Another wire frame and tissue owl. Waterproofed with outdoor varnish.
One of my model testers, Laura painted a narrowboat model for me, entirely her choice of design. The name chosen may be appropriate as sales of my range of models – 17 different boats and aircraft – are almost non-existent.
A simple frame of florist’s wire – galvanised is best – covered with wet strength tissue, using pva, could use starch paste but then not at all waterproof. This owl is hanging in my cherry tree and hopefully deterring cats from my little garden.
Still sorting out work from a year or two ago, this quilt was made in 2018, there was also an artist’s book using similar mask images. The animals are all British Isles native apart from the grey squirrel, although that has been here for quite some time now. I haven’t done much work for the last two months and sorting out old pieces, repairing or completing them feels like a way back in to making some art. These are sketches of some of the mask images, drawn on a tablet, or drawn on paper and scanned and manipulated in Affinity Photo. The bamboo silk fabric was digitally printed and I also screen printed some tiles but the results were messy.
Many people have reported how the early part of the Covid crisis was a period of stimulus and creativity, I felt that but in the second UK lockdown I felt quite depressed, especially with our government incompetence and found work difficult. I did start work on a fairly large piece – another art quilt – but progress was slow and I have put it aside for a while.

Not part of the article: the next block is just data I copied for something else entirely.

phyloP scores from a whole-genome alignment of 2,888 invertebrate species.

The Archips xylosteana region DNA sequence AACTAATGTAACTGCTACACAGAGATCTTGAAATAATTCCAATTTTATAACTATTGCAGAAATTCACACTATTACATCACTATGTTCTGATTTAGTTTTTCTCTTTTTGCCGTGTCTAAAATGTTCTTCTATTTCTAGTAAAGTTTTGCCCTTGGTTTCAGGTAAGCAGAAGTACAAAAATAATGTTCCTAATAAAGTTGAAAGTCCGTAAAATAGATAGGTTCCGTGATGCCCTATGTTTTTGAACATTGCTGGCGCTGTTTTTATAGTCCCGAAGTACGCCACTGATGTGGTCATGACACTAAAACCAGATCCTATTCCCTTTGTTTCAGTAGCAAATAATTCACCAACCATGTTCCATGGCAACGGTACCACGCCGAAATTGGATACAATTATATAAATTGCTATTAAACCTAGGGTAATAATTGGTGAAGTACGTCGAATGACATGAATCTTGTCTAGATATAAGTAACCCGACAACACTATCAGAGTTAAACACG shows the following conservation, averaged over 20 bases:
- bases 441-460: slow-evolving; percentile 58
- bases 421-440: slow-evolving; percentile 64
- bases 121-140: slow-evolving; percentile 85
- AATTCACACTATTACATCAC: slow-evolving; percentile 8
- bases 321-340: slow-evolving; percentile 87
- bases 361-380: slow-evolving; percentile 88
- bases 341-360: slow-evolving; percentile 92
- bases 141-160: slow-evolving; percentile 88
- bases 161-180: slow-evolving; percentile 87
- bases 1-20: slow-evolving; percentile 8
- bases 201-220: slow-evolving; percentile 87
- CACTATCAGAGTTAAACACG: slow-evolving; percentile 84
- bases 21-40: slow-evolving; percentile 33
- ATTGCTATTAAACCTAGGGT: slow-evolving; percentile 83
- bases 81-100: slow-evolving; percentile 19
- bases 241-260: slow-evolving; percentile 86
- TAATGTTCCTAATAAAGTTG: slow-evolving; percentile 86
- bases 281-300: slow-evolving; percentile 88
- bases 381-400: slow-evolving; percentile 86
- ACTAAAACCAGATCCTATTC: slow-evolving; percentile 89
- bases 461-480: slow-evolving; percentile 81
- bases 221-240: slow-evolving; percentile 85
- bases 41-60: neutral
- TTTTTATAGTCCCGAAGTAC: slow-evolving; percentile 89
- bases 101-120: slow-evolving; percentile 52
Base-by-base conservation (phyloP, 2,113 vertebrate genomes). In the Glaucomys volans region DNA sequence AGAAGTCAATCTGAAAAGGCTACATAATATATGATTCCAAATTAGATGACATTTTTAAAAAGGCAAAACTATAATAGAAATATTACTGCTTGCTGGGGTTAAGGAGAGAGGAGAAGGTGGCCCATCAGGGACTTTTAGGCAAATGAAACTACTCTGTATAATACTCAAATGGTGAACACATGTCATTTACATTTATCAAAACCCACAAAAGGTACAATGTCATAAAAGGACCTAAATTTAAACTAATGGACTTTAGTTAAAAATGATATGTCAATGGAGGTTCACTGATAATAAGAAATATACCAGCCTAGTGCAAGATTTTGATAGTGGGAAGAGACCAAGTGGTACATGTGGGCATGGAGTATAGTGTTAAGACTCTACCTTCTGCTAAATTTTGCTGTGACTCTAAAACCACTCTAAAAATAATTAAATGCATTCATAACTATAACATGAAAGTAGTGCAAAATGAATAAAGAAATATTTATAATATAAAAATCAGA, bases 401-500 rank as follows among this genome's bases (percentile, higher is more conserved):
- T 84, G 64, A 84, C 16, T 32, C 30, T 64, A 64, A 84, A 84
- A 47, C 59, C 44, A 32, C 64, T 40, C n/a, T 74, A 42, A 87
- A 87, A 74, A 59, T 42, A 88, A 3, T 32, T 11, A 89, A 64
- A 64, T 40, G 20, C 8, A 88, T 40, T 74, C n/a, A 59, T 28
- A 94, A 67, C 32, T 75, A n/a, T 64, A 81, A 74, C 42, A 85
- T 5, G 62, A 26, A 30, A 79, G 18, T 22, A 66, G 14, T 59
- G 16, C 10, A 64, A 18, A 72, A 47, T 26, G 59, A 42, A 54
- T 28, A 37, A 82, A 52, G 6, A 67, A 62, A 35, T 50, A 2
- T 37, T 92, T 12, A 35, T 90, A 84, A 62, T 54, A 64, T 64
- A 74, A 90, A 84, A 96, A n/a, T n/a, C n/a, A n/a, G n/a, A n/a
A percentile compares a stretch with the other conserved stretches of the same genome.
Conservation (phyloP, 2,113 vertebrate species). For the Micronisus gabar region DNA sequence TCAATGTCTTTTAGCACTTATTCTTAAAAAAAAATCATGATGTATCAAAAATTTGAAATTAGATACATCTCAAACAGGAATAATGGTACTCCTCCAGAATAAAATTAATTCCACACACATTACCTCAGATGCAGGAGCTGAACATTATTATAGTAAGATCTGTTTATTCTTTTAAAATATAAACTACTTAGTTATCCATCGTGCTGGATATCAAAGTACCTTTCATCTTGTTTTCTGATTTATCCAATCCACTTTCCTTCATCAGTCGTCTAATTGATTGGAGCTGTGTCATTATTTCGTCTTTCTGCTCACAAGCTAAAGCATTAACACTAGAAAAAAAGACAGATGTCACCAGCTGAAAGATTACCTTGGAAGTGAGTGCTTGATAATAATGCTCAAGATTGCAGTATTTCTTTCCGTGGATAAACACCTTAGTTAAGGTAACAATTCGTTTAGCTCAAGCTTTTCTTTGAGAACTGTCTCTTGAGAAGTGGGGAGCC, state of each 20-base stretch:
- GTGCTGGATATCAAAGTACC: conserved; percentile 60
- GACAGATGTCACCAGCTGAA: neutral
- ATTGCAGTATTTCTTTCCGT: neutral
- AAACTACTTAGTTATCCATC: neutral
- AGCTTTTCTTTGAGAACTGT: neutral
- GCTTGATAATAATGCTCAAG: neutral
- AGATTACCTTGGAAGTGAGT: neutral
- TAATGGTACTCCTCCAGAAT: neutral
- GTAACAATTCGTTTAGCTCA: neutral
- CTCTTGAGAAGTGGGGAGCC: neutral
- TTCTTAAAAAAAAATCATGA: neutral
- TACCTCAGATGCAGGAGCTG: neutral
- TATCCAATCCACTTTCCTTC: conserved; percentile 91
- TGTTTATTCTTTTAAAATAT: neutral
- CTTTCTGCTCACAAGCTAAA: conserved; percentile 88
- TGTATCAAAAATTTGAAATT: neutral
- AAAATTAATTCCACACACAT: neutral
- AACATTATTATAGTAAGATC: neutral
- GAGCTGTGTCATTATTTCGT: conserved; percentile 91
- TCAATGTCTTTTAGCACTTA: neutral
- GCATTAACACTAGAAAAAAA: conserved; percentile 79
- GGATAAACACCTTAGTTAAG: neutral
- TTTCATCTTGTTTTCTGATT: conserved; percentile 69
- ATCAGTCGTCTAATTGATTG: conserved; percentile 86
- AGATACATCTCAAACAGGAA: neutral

The next and final step is to make a border, this will need to be a dark material and quite wide I think. The quilt was to be a practical piece for a child’s bed but didn’t get finished and so wasn’t used that way. I try to use organic fabrics, usually from the Organic Fabric Co. in Wales but this isn’t always possible; I like bamboo because it is grown without herbicides or pesticides and is really versatile, takes dye and print beautifully and is widely available. The quilting (wadding) is also bamboo.
Here are some details.
This little fabric print was made with a simple stencil, I made lots but didn’t use them. Came across it this morning and thought I would add a border. The impression of a face was entirely accidental.
Anyone interested in textile arts and crafts is going to enjoy these from My Modern Net
Some of the world’s largest ships are those which lift other ships, rigs and cargo, the largest of these is the Thailf, a Norwegian monster used to build and dismantle oil rigs. Working on the rather smaller scale of 20 or so centimeters I have made a model kit Crane Ship which will soon be sale at Miller Toys and Models. My kits should be challenging for a six or seven year old – they might need a little help – have great play value and provide a sense of achievement when complete. Using 3mm laser grade birch ply means that the models can be robust enough to stand up to repeated play.
The simple mechanisms help demonstrate how mechanical systems work and provide pleasurable toys. The kit is supplied with a grab bucket (not shown) as well as a hook. All my kits may be painted with acrylic paints, not supplied but widely available.
I’m still looking for varities of ships and boats to make into model kits. The dredger seemed interesting so I started with a basic hull, a shape I’ve now used many times and then added the dredger structure. The rotation was simply and the winch I’ve used before seemed to work but getting the bucket and the bucket arm to stay in place proved more difficult.